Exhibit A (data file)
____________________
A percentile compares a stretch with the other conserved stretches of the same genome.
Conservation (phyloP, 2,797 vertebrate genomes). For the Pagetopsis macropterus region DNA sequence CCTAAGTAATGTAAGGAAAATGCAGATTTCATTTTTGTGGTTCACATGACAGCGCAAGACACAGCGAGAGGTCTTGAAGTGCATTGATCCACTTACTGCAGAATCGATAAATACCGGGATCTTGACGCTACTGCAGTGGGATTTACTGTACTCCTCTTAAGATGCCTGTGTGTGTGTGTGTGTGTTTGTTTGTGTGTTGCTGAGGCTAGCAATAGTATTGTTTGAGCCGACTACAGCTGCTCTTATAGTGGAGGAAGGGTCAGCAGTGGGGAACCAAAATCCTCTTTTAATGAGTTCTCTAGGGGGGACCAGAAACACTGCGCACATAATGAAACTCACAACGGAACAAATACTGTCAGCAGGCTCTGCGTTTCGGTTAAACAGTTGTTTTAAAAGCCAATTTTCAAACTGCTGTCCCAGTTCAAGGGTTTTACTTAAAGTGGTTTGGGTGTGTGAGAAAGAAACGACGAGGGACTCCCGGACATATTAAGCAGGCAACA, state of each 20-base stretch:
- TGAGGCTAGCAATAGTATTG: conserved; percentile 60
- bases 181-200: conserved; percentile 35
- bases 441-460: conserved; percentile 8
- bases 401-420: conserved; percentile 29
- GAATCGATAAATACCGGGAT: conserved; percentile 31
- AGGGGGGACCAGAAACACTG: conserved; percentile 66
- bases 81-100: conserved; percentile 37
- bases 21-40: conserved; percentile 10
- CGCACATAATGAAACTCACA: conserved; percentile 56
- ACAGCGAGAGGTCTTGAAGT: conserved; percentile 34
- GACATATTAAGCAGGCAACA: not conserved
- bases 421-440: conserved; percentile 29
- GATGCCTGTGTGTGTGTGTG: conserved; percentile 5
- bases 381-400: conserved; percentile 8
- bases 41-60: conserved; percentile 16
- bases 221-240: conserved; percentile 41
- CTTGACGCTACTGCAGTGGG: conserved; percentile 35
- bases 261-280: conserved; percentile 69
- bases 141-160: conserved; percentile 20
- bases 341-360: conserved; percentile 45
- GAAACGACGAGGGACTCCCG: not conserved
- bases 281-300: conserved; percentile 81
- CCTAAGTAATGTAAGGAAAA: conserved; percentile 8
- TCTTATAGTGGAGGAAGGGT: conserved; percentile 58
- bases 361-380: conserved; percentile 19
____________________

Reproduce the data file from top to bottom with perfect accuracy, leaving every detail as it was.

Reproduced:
A percentile compares a stretch with the other conserved stretches of the same genome.
Conservation (phyloP, 2,797 vertebrate genomes). For the Pagetopsis macropterus region DNA sequence CCTAAGTAATGTAAGGAAAATGCAGATTTCATTTTTGTGGTTCACATGACAGCGCAAGACACAGCGAGAGGTCTTGAAGTGCATTGATCCACTTACTGCAGAATCGATAAATACCGGGATCTTGACGCTACTGCAGTGGGATTTACTGTACTCCTCTTAAGATGCCTGTGTGTGTGTGTGTGTGTTTGTTTGTGTGTTGCTGAGGCTAGCAATAGTATTGTTTGAGCCGACTACAGCTGCTCTTATAGTGGAGGAAGGGTCAGCAGTGGGGAACCAAAATCCTCTTTTAATGAGTTCTCTAGGGGGGACCAGAAACACTGCGCACATAATGAAACTCACAACGGAACAAATACTGTCAGCAGGCTCTGCGTTTCGGTTAAACAGTTGTTTTAAAAGCCAATTTTCAAACTGCTGTCCCAGTTCAAGGGTTTTACTTAAAGTGGTTTGGGTGTGTGAGAAAGAAACGACGAGGGACTCCCGGACATATTAAGCAGGCAACA, state of each 20-base stretch:
- TGAGGCTAGCAATAGTATTG: conserved; percentile 60
- bases 181-200: conserved; percentile 35
- bases 441-460: conserved; percentile 8
- bases 401-420: conserved; percentile 29
- GAATCGATAAATACCGGGAT: conserved; percentile 31
- AGGGGGGACCAGAAACACTG: conserved; percentile 66
- bases 81-100: conserved; percentile 37
- bases 21-40: conserved; percentile 10
- CGCACATAATGAAACTCACA: conserved; percentile 56
- ACAGCGAGAGGTCTTGAAGT: conserved; percentile 34
- GACATATTAAGCAGGCAACA: not conserved
- bases 421-440: conserved; percentile 29
- GATGCCTGTGTGTGTGTGTG: conserved; percentile 5
- bases 381-400: conserved; percentile 8
- bases 41-60: conserved; percentile 16
- bases 221-240: conserved; percentile 41
- CTTGACGCTACTGCAGTGGG: conserved; percentile 35
- bases 261-280: conserved; percentile 69
- bases 141-160: conserved; percentile 20
- bases 341-360: conserved; percentile 45
- GAAACGACGAGGGACTCCCG: not conserved
- bases 281-300: conserved; percentile 81
- CCTAAGTAATGTAAGGAAAA: conserved; percentile 8
- TCTTATAGTGGAGGAAGGGT: conserved; percentile 58
- bases 361-380: conserved; percentile 19